From China with love, for two local families

Two little baby girls from China filled the hearts of two families in Hillsboro to overflowing when they entered their lives in 2003.

The family of Loren and Nolly Loewen adopted Hui Qing at the age of 10 months in August and named her Sofia-Grace Huiqing Loewen.

The Bruce and Janell Heyen family adopted Ru Jie at the age of 10 months in December and named here MaryElena RuJie Heyen.

“Last spring, when we heard that the Loewens were adopting from China, I told Bruce, ‘It’s a sign,'”Janell said.

“Here’s another family in the little town of Hillsboro. They already had four children. And they adopted from China, which is what I’d always had this longing to do. So then Bruce was willing to at least look at the information and check it out.”

Both families have a number of things in common-each has four biological children, a set of twin girls is in each family, the mothers and fathers are the same ages, they all attend Hillsboro Mennonite Brethren Church, and each chose to adopt a baby girl from China.

The Heyen family includes Benjamin, 13, twins Elise and Emma, 11, and Claire, 6. Bruce is a chemistry professor at Tabor College. Janell, a former registered nurse, chose to stay at home after Elise and Emma were born.

The seed to adopt was actually planted after Claire was born.

“There was a big article in the Wichita Eagle one Sunday about these little Chinese girls need homes-that so many have been abandoned,” Janell said.

“I remember showing it to Bruce and saying ‘Now, we could do this. We’ve got room. All these sweet little girls need homes.’ I knew we wouldn’t have any more of our own then. We’ve got so much compared to so many.”

In spring 2002, the Heyens contacted the Great Wall China Adoption agency based in Austin, Texas. The paperwork to adopt began in July of that year. About 18 months later, they picked up their new daughter in China.

“She was left at the gates of the orphanage just with a piece of paper stating the day she was born, and she was one week old,” Janell said. “The parents left her with a little charm bracelet, and it was given to us.”

Bruce, Janell and Benjamin made the lengthy flight to China to pick up MaryElena in December. Although she was crying when they first met her, just days later she proved to have bonded with her new family during an opportunity to revisit her orphanage.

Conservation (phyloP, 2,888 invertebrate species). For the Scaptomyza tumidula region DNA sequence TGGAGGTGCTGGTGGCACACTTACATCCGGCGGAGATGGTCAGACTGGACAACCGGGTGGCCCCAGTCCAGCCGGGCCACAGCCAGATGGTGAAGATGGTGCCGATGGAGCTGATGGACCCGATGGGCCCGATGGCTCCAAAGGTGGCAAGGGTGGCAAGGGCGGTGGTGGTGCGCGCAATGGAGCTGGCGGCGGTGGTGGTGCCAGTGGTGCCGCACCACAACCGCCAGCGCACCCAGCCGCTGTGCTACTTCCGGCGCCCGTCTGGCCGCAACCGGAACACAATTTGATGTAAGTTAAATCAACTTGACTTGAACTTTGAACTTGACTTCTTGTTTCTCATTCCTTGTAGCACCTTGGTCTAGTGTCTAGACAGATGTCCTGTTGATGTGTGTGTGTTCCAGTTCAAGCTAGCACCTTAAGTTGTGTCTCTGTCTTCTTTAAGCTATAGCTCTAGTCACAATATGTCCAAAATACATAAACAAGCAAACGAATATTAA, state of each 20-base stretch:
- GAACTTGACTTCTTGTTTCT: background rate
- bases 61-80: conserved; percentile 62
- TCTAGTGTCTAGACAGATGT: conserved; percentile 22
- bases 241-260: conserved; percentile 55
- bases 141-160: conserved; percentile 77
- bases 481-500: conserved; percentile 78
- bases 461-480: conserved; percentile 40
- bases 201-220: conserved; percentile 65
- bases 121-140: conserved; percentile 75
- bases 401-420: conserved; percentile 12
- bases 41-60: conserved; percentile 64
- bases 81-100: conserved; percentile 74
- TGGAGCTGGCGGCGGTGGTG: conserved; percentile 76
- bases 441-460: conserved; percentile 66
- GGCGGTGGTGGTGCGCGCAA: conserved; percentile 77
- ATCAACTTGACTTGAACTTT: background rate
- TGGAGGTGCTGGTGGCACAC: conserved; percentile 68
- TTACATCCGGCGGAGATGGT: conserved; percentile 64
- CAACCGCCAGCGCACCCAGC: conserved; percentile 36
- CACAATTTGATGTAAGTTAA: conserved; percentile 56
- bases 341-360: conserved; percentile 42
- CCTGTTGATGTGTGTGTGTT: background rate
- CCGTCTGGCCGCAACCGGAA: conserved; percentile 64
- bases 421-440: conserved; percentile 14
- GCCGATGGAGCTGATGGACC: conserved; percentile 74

“It had been four or five days, and several of the nannies held her,” Janell said. “But she would reach back for me.”

Today, MaryElena shares a room with sister Claire, and her siblings all take turns holding her.

While their parents and Benjamin were in China picking MaryElena up, Elise and Emma wrote their thoughts in their journals. As tears welled up, Bruce and Janell recently shared the following entries.

Emma wrote, “I’m so excited. When are you coming? I’ve been waiting for you all year.”

And Elise wrote, “When we got the picture, I took the picture and gasped. You, perfect you, with your plump cheeks and cute nose and cute eyes and cute little fists and round little face and cute little dimples. It was a dream come true. How did they know that only you fitted in with us?

“It is true…that the Lord had moved mommy and daddy enough to help a helpless, loveless ‘familyless’ little China baby-you.”

The Loewen family met their new baby, Sofia, in the fall of 2003. Loren has a dental practice in Hillsboro and Nolly, a dental hygienist, has recently chosen to stay at home with Sofia.

The couple’s children include twins Julia and Maria, 14, Clara, 9, and Tessa, 6.

Faced with miscarriages and other complications between the birth of the twins and when Clara was born, the Loewens looked into the possibility of adopting because they were told they might not be able to conceive again.

“And then we prayed about it,” Loren said. “We weren’t quite willing to completely quit.”

But Clara and Tessa entered their lives without any problems. And talk of adopting didn’t resurface until Loren was in a Bible study class at church.

“We talked about things that we knew that were God’s will in our life to do,” Loren said. “For me, just raising godly children was my No. 1 thing.”

At about the same time, the Loewens met a Hutchinson couple who had adopted a child from China.

Over a dinner out one night, Loren asked Nolly, “What would be the one thing you would want to do in your life that you would want the most?” Loren said.

“She looked at me without batting an eye and said, ‘Have another child.’ So to me, it was just like God was talking through all these things, and we had already looked into adoption before.”

The family from Hutchinson gave the Loewens the name of a social worker who suggested they contact the Great Wall China Adoption agency.